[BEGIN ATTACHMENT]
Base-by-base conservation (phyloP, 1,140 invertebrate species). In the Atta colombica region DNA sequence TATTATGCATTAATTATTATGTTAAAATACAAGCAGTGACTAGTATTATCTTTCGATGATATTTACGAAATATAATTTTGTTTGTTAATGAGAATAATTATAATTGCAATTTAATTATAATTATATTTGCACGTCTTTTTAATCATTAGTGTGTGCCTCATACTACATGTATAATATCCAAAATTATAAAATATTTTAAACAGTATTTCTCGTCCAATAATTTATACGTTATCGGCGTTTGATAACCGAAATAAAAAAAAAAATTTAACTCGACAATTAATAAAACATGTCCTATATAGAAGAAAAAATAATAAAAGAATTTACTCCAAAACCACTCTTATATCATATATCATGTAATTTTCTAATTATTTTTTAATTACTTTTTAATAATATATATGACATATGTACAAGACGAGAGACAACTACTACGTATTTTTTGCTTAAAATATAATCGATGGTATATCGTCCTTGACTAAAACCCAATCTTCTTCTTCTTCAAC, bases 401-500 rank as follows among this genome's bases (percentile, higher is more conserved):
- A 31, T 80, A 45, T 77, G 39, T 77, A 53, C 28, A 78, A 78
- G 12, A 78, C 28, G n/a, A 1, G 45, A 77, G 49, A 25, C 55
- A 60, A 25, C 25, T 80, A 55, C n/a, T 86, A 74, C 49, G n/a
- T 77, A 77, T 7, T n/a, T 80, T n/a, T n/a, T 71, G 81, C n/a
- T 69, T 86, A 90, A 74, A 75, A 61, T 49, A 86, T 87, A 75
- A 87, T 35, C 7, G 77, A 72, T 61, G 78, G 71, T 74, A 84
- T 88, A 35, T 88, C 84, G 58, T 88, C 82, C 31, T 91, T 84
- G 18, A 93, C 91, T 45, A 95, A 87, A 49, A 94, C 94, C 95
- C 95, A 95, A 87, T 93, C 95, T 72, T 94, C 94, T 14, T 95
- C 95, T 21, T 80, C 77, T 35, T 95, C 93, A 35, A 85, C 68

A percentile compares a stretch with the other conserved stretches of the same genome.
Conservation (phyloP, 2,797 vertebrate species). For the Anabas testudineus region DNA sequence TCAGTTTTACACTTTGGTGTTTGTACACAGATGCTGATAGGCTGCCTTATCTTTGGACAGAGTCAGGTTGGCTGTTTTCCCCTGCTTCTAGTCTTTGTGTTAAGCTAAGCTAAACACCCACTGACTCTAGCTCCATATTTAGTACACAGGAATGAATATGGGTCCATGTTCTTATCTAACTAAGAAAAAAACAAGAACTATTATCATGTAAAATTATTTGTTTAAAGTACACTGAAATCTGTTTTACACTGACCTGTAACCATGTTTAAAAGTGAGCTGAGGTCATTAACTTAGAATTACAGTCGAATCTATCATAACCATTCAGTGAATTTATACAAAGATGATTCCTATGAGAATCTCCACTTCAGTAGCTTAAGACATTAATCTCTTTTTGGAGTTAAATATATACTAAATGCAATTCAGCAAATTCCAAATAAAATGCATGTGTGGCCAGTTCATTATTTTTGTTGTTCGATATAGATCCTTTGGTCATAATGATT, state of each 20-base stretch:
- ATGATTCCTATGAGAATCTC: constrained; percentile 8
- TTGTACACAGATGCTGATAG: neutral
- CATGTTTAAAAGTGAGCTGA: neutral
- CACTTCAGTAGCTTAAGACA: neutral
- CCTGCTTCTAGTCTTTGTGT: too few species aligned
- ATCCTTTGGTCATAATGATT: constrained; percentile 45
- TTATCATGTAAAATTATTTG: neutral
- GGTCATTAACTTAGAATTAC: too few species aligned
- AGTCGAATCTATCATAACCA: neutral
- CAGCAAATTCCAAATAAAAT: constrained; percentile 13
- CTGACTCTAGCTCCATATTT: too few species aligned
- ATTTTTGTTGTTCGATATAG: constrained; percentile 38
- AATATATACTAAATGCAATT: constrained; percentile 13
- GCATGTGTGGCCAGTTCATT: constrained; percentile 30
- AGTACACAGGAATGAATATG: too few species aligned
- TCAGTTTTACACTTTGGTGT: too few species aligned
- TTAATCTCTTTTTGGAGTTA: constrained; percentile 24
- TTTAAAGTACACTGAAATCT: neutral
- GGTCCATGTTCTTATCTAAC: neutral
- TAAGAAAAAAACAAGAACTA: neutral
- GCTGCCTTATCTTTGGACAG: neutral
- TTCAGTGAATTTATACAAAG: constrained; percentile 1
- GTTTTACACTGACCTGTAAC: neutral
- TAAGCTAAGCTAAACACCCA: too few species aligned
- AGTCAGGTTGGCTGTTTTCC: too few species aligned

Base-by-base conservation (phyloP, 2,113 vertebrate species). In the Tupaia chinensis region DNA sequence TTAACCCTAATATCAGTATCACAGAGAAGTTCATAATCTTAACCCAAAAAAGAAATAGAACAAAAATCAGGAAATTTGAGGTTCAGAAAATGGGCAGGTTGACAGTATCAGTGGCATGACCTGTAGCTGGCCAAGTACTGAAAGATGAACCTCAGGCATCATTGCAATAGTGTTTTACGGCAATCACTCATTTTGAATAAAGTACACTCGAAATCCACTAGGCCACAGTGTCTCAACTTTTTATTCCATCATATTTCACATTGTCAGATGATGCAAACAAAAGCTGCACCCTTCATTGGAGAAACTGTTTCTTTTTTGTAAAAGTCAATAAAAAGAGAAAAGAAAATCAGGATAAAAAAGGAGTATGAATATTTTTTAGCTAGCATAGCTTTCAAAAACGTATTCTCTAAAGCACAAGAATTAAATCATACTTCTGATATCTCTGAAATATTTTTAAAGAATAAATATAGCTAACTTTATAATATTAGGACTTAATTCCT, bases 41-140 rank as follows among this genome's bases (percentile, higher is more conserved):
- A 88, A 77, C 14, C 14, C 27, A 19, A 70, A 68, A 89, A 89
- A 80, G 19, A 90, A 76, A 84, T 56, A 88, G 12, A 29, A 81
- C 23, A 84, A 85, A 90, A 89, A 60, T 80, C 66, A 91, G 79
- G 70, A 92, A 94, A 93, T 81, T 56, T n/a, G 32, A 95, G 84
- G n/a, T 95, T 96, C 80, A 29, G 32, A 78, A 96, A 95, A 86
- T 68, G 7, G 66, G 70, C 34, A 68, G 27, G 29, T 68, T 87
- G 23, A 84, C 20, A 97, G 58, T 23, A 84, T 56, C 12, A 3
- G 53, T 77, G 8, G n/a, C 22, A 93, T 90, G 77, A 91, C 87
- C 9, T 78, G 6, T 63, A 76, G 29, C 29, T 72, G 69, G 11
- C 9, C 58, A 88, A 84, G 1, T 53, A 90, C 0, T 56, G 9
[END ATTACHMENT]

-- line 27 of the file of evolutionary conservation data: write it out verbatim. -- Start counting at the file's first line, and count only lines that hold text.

- GCATGTGTGGCCAGTTCATT: constrained; percentile 30